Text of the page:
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History and Evolution of Gun Magazines

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Nowadays, magazines are perceived as integral components of every firearm. Some people have a hard time imagining how guns could work without them, but they could. Magazines are by no means a recent invention and have been around for more than two centuries, but firearms are older than that. Though single-shot firearms didn’t vanish into oblivion, their multi-cartridge relatives have won the hearts of countless firearm users. But what’s the story behind gun magazines? When were they first introduced? Have they undergone any significant changes in design? Those are only some of the questions we’re going to answer today.

Table of Contents

Life Before Gun Magazines
The Origins of Gun Magazines
The Diversity of Gun Magazines

       Rotary Mags
       Box Mags
       Drum Mags
Magazine Evolution and Laws
      Gradual Changes
      High-Capacity Magazines Legislation

FIrearm without Mags

Life Before Gun Magazines

Before we proceed to discuss the history of gun magazines, we want to give a general outline of how firearms functioned before their introduction. After all, guns had been in use long before the concept of a magazine appeared. Yet, even without magazines, people invented ways to fire more than one round. 

The first firearms were muzzleloaders, meaning ammunition trapped into the firearm via the muzzle. It may seem surprising, but even this configuration allowed for loading more than one round. There were several ways of doing so. The first and most obvious one was to introduce additional barrels. Numerous double-barreled shotguns and rifles, as well as pepper-box guns of that period, illustrate this principle quite vividly. 

The other option was to make a firearm with a single barrel but multiple chambers. Revolvers are the primary example of this approach. They allow for loading several cartridges, but all ammo is loaded directly into chambers, not magazines.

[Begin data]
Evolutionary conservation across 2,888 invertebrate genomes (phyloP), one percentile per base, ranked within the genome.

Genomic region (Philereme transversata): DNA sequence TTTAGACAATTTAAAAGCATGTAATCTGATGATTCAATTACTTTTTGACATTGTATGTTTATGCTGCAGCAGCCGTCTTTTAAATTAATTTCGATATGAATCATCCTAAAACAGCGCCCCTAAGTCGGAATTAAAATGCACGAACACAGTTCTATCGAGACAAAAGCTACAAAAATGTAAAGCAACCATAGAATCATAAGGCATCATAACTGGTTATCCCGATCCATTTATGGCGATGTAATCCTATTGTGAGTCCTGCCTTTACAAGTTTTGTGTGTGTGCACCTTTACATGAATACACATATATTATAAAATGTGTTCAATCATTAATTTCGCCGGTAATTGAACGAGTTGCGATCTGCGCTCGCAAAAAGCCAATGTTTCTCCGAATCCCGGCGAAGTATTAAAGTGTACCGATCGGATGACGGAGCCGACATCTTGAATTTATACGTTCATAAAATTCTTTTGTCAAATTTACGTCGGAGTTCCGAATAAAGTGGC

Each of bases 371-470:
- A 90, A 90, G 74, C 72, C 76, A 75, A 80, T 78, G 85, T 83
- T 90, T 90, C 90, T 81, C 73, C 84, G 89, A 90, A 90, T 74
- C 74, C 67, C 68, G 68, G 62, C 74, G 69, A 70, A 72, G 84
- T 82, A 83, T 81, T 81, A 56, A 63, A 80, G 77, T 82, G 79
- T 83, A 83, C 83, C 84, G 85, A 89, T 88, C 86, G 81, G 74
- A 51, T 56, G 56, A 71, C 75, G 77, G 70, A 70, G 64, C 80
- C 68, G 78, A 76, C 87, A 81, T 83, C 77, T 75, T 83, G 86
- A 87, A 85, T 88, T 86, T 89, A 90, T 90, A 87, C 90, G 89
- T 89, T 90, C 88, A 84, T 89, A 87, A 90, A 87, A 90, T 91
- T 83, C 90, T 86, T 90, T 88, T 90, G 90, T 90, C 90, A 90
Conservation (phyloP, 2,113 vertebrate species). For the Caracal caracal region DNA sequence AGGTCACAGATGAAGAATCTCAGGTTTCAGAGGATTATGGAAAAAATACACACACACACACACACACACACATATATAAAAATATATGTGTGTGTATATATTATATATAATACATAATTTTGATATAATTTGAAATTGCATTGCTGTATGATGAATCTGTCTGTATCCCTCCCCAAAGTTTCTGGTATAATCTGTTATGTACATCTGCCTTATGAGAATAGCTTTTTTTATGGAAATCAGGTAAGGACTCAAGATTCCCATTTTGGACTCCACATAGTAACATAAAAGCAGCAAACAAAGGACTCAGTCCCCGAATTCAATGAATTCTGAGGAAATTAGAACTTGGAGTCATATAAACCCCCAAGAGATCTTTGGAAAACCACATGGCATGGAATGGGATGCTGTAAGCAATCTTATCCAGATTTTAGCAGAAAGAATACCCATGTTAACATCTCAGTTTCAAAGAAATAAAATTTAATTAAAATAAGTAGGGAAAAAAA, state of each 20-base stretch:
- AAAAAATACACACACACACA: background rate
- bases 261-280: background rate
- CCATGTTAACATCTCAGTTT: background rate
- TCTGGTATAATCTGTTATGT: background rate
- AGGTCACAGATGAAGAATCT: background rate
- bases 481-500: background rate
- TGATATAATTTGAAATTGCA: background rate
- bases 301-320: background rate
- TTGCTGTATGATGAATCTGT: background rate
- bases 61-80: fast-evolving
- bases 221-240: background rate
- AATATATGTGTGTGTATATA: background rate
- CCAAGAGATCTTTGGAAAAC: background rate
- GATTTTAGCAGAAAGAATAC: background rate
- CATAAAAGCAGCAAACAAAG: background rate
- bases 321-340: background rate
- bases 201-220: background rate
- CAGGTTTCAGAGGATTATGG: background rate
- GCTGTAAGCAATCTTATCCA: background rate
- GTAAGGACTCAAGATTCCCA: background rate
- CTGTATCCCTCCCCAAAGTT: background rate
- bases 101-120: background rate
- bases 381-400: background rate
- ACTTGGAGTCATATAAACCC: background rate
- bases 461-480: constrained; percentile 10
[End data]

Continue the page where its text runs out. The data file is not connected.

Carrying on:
Revolving Cylinder

Even though these configurations allow for shooting multiple rounds without reloading, they do so while adding significant bulk. The desire to shoot numerous cartridges from a single barrel with a single load led to the creation of superposed loads. Those were loads in which balls were placed in the barrel on top of each other, separated by powder. Each charge had a corresponding touch hole for ignition. Each ball served as a seal that prevented the ignition of the next charge.

All the firearms mentioned allowed users to shoot multiple projectiles one way or another, yet nothing but revolvers were considered repeating firearms. They lacked ammo-feeding mechanisms and separate pieces used for cartridge storage. The era of true repeating firearms began with the introduction and proliferation of magazines.

Girandoni air rifle

The Origins of Gun Magazines

A gun magazine is a piece of equipment designed for storing and feeding ammunition. As we’ve mentioned before, first guns lacked this part since all the ammunition was loaded through the muzzle directly into the chamber. But the progress was unrelenting, and repeating firearms were bound to appear sooner or later. For that to happen, ammunition-storage pieces were obligatory.

The Starting Point

Even though many prototypes were developed and discarded throughout the years, the first mass-produced magazine was introduced in 1779. It wasn’t a conventional detachable box magazine but a fixed tubular one. A standard tubular magazine consists of a tube for holding cartridges and a spring on one of the ends for pushing rounds into the chamber. They are always internal and are placed either under the barrel or in the buttstock of the firearm.

The first tubular magazine was implemented in the Girandoni air rifle and could hold as many as 20 balls. It also introduced a new way of reloading. No longer did shooters need to stand up to reload a weapon: the user could reload a gun by pulling a transverse chamber bar out of the breech and supplying a ball into it. That operation could be done in any position, which was a novelty for riflemen accustomed to muzzle-loading muskets.

Volcanic Rifle

Guns and Mags

The Girandoni air gun was the first weapon to feature a tubular magazine, but it wasn’t a firearm. It took another 75 years before a repeating firearm came into being, and the Volcanic Rifle was its name. This firearm too featured a tubular magazine, but instead of metal balls, it used an early prototype of modern cartridges. A similar build with hollow bullets – that’s what it looked like. The creators of the Volcanic rifle, Daniel Wesson (the Wesson) and Oliver Winchester, also developed a mechanism suitable for cycling this configuration: the lever action.